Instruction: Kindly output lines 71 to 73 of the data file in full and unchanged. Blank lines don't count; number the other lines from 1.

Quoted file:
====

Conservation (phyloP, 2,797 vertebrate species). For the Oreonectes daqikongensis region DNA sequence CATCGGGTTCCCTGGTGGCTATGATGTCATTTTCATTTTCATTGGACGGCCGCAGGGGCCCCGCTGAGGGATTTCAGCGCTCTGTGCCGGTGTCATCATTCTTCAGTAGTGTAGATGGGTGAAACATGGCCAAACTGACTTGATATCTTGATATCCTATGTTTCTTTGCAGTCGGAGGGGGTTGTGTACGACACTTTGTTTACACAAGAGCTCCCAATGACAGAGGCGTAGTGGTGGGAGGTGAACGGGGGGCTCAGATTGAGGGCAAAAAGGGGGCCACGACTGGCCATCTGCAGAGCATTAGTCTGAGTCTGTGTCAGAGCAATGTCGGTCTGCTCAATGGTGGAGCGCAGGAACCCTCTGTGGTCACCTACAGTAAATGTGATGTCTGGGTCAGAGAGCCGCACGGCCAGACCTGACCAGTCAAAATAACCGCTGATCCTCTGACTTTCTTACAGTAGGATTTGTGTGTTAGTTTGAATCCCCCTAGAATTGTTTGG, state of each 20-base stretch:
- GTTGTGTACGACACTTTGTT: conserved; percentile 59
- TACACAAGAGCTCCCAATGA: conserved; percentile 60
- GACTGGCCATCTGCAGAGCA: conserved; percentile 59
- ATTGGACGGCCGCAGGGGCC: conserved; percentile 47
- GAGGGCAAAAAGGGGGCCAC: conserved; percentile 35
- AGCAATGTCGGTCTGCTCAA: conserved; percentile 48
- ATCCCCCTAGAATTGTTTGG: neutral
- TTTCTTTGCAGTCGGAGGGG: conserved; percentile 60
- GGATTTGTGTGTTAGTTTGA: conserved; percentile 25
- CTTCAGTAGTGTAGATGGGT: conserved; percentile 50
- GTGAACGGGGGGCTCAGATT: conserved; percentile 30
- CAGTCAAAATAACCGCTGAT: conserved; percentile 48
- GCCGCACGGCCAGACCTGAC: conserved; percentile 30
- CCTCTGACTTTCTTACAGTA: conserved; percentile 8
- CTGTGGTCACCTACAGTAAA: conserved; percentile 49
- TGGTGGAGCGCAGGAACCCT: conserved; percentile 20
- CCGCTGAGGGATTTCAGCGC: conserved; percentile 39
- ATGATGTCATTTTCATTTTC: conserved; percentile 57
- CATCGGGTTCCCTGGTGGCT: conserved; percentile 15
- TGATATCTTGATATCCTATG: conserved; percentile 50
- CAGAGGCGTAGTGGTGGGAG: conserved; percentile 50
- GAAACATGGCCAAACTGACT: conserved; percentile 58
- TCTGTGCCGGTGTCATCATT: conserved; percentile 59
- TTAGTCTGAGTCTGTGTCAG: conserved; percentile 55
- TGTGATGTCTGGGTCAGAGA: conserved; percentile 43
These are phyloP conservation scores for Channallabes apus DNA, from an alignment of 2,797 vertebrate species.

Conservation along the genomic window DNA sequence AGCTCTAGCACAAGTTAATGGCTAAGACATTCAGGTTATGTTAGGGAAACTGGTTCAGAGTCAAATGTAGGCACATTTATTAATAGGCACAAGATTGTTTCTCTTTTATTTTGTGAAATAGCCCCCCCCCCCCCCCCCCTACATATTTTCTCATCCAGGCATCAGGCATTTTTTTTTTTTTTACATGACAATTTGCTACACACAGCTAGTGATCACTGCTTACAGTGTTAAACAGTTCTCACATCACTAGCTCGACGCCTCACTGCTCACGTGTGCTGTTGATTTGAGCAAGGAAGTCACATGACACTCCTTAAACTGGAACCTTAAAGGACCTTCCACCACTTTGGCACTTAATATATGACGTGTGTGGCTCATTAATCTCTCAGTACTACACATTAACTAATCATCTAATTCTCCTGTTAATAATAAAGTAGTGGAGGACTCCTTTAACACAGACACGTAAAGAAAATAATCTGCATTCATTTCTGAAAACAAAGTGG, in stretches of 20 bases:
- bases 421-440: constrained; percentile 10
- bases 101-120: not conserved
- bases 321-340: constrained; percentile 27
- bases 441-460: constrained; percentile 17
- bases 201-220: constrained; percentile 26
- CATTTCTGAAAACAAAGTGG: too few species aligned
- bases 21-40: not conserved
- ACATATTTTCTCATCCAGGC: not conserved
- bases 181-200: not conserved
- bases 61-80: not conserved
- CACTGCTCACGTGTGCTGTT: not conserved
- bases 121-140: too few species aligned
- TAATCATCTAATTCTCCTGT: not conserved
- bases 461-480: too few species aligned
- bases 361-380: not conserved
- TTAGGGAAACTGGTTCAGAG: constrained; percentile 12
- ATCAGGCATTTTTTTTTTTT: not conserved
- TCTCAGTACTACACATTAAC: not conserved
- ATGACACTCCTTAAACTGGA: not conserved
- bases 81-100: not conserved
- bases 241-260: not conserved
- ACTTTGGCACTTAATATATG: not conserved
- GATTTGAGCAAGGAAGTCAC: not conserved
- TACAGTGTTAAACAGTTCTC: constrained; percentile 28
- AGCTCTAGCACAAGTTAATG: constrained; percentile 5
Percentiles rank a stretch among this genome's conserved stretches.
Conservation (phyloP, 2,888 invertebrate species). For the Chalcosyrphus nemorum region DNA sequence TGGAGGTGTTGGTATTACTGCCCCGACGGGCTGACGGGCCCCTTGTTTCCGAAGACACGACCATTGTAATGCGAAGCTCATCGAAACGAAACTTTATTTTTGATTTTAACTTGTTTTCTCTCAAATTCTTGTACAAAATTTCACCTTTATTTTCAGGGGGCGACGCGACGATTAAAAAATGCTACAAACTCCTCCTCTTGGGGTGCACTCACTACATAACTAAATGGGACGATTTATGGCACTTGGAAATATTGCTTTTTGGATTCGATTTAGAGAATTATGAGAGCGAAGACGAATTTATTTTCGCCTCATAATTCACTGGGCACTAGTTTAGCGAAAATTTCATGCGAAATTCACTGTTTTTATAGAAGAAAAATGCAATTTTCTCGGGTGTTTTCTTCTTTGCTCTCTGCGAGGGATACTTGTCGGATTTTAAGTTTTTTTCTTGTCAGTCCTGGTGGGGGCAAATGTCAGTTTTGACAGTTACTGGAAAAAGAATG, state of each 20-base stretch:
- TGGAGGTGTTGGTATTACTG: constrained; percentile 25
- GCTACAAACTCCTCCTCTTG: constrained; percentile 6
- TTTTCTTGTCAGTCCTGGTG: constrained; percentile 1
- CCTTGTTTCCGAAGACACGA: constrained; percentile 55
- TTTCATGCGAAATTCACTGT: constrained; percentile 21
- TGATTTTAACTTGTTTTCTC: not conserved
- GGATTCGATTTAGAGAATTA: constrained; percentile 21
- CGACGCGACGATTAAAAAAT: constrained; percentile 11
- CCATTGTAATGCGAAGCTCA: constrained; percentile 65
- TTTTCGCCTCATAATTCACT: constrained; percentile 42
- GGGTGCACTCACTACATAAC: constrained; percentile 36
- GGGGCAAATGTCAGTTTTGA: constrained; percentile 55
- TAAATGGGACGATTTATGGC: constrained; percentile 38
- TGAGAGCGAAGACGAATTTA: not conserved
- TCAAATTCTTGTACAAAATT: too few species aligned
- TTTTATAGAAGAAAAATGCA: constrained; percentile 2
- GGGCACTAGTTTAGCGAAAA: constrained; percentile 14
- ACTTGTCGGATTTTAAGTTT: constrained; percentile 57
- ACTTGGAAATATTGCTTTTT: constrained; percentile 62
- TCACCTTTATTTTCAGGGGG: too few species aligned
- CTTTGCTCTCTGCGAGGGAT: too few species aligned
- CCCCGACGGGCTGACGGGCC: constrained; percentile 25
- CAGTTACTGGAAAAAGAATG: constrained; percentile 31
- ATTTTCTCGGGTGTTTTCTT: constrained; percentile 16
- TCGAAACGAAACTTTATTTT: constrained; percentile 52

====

- TTTTATAGAAGAAAAATGCA: constrained; percentile 2
- GGGCACTAGTTTAGCGAAAA: constrained; percentile 14
- ACTTGTCGGATTTTAAGTTT: constrained; percentile 57